On average, people in Hong Kong eat an astonishing 72kg of seafood per head annually, which is the equivalent of 7000 pieces of sushi¹!  While the idea of eating that much sushi might appeal to some, it also highlights the importance for restaurants in Hong Kong to consider the environmental impact of serving a population which eats three times the global average of seafood¹.

For this month’s Sustainability Breakfast, we welcomed Gloria Lai and Laurence McCook from WWF-Hong Kong, alongside Chef Richard Ekkebus from Amber, recently voted Asia’s Most Sustainable Restaurant, who were able to share invaluable insight into the current seafood situation in Hong Kong and how restaurants can help to make a difference.

 

Evidence shows that consumers want to eat fish responsibly

While over 90% of the world’s fish stocks are either fully or over-exploited, refreshingly, research conducted by the MSC Sustainable Tuna Guide shows that over 70% of consumers believe that to save the oceans we should consume seafood only from sustainable sources. In fact, 61% of consumers believe restaurants should show sustainable seafood options on the menu.

Photo credits: Gregor Moser

The big issue

Demand for fish in Hong Kong has grown at an unsustainable rate.  Over-fishing in the South China Sea has resulted in a 70-95% drop in seafood resources compared to the 1950’s¹. According to WWF-Hong Kong, in a bid to keep up with the growing demand for seafood, including exotic species, HK imports seafood from 170+ countries¹.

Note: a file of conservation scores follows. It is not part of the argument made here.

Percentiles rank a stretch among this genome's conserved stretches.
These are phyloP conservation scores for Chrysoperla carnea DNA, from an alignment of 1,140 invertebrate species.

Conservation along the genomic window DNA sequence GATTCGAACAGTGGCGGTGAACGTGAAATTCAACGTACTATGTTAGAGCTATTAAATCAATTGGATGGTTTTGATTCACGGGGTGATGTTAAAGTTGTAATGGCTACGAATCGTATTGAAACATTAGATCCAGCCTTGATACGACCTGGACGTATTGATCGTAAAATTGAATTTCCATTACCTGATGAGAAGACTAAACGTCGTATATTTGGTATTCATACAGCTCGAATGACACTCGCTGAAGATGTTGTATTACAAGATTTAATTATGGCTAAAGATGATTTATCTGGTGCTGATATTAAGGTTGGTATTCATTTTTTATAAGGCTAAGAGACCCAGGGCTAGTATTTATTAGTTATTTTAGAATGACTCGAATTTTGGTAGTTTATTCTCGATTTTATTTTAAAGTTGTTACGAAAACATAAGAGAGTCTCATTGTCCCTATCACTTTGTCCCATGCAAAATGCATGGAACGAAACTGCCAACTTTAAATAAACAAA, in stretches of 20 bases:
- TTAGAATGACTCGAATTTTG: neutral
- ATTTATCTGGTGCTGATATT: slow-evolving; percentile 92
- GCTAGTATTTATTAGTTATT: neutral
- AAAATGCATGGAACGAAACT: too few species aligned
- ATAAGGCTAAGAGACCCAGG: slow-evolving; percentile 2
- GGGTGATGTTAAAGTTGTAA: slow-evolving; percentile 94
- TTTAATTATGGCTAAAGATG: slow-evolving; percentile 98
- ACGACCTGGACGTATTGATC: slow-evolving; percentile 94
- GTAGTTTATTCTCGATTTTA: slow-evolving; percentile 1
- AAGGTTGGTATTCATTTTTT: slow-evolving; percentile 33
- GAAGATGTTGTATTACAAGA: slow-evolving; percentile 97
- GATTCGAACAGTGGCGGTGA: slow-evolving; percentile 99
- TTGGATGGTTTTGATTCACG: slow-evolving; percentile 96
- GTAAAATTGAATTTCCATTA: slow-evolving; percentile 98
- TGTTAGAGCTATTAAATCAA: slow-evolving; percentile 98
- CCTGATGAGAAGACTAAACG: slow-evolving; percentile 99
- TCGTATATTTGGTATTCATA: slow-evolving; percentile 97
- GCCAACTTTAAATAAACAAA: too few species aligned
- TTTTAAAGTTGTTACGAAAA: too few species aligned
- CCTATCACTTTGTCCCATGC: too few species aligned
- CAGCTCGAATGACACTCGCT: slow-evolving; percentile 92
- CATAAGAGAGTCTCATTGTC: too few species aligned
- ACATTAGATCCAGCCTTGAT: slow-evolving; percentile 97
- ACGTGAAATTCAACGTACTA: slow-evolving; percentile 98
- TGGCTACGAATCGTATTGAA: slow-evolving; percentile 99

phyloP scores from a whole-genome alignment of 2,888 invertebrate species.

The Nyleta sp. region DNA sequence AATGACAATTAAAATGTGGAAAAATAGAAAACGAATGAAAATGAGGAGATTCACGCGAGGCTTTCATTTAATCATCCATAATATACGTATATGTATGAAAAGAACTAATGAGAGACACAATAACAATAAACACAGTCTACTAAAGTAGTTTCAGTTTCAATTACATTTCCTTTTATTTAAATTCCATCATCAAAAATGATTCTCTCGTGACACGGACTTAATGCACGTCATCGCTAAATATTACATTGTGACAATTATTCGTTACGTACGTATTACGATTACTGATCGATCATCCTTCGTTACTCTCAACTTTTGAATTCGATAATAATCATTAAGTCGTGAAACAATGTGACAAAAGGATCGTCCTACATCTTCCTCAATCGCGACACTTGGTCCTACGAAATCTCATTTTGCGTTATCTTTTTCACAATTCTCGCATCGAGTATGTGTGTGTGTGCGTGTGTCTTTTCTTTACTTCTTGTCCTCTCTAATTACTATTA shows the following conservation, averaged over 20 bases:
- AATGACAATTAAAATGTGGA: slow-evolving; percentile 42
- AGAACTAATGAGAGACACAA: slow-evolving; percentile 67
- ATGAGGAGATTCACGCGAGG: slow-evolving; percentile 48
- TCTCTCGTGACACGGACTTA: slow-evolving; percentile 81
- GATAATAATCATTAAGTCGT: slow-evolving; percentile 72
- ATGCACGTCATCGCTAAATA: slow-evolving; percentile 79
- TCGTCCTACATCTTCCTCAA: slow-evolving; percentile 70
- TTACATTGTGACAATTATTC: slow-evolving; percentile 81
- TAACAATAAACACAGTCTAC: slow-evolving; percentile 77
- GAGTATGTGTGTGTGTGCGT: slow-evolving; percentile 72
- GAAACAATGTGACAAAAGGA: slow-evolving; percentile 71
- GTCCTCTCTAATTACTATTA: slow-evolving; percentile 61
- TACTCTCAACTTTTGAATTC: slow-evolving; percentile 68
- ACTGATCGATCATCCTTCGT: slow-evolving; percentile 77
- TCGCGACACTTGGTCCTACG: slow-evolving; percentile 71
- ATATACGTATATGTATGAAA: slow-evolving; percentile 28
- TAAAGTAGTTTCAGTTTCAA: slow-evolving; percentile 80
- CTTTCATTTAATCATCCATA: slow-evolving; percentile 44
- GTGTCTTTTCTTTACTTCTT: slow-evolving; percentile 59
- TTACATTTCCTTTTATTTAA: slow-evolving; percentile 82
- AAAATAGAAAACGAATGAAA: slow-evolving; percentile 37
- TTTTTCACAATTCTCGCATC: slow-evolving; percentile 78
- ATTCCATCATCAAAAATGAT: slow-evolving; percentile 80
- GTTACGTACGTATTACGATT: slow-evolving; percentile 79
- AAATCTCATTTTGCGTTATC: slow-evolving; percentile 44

Some scientists estimate that, at current rates of decline, most of the world’s marine fish stocks could collapse within our lifetimes. Over-fishing, badly managed fish stock, or fish caught using damaging methods can have a serious environmental impact as well as deplete fish supplies. Modern day slavery is also a significant problem and we must not forget issues around animal welfare.

Photo credits: WWF-Hong Kong

Two major steps to a sustainable solution

WWF-Hong Kong defines sustainable seafood as fishery products that are wild-caught or farmed in a manner that can meet today’s demand while not damaging the ecosystem’s ability to provide the same function for future generations.

Serving sustainably caught fish will help to ensure the future of fish stocks and marine environments.  

 

Step 1:  Consider the type of fish you are serving and whether this is an endangered species

WWF-Hong Kong publishes the WWF Seafood Guide, which is a comprehensive assessment of more than 70 types of seafood available in HK. The guide clearly distinguishes between ‘Red’ fish to avoid completely, such as Shark and Swordfish, the ‘Yellow’ category which are species to think twice about, such as Atlantic Salmon and Black Cod, and ‘Green’ which are recommended seafood to serve confidently, including Albacore Tuna and Giant Grouper etc. The guide is also available as a mobile app. The WWF Seafood Guide will release a revised version in September 2020. While it is a most useful guide, our position is that it’s best to use a few sources to compare data since the research is always changing. A few excellent additional options for apps to keep on your phone can include, the i) Good Fish Guide by the Marine Conservation Society, and ii) Australia’s Sustainable Seafood Guide.

Photo credits: Chuttersnap

Step 2:  Understand where your fish comes from